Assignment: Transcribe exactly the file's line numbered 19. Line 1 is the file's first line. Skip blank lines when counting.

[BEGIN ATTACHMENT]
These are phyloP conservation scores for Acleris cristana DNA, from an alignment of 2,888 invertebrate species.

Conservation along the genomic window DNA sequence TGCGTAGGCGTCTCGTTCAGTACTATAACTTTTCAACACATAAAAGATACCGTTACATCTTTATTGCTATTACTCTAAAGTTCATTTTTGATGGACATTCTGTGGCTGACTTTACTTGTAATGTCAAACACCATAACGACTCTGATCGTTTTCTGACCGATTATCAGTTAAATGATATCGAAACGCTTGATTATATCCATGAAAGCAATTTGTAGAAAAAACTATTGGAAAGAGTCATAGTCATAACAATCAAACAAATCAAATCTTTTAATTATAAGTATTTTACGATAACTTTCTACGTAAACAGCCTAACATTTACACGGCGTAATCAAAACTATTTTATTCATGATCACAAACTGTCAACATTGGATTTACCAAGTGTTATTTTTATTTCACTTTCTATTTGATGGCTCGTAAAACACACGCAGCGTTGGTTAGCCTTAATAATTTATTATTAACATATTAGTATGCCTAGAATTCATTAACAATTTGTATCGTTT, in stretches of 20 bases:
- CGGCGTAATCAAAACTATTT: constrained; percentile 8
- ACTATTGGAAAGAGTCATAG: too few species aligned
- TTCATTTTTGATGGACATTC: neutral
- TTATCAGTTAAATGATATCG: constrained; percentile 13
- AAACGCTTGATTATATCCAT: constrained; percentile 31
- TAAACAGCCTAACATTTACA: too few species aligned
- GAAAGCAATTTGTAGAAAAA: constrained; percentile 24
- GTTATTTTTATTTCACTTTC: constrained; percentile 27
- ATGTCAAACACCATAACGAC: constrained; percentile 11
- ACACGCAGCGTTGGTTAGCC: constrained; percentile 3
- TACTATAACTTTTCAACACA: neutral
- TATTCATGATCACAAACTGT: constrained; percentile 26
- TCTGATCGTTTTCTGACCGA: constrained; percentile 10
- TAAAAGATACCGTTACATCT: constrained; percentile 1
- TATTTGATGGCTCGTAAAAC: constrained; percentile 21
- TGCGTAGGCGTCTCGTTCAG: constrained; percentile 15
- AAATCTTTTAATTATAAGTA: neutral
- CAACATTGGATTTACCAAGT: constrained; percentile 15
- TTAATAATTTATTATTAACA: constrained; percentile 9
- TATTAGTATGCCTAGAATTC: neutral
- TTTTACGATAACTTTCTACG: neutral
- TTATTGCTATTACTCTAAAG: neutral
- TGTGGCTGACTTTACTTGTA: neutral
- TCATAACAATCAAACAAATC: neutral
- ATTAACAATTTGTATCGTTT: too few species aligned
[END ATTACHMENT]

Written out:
- AAATCTTTTAATTATAAGTA: neutral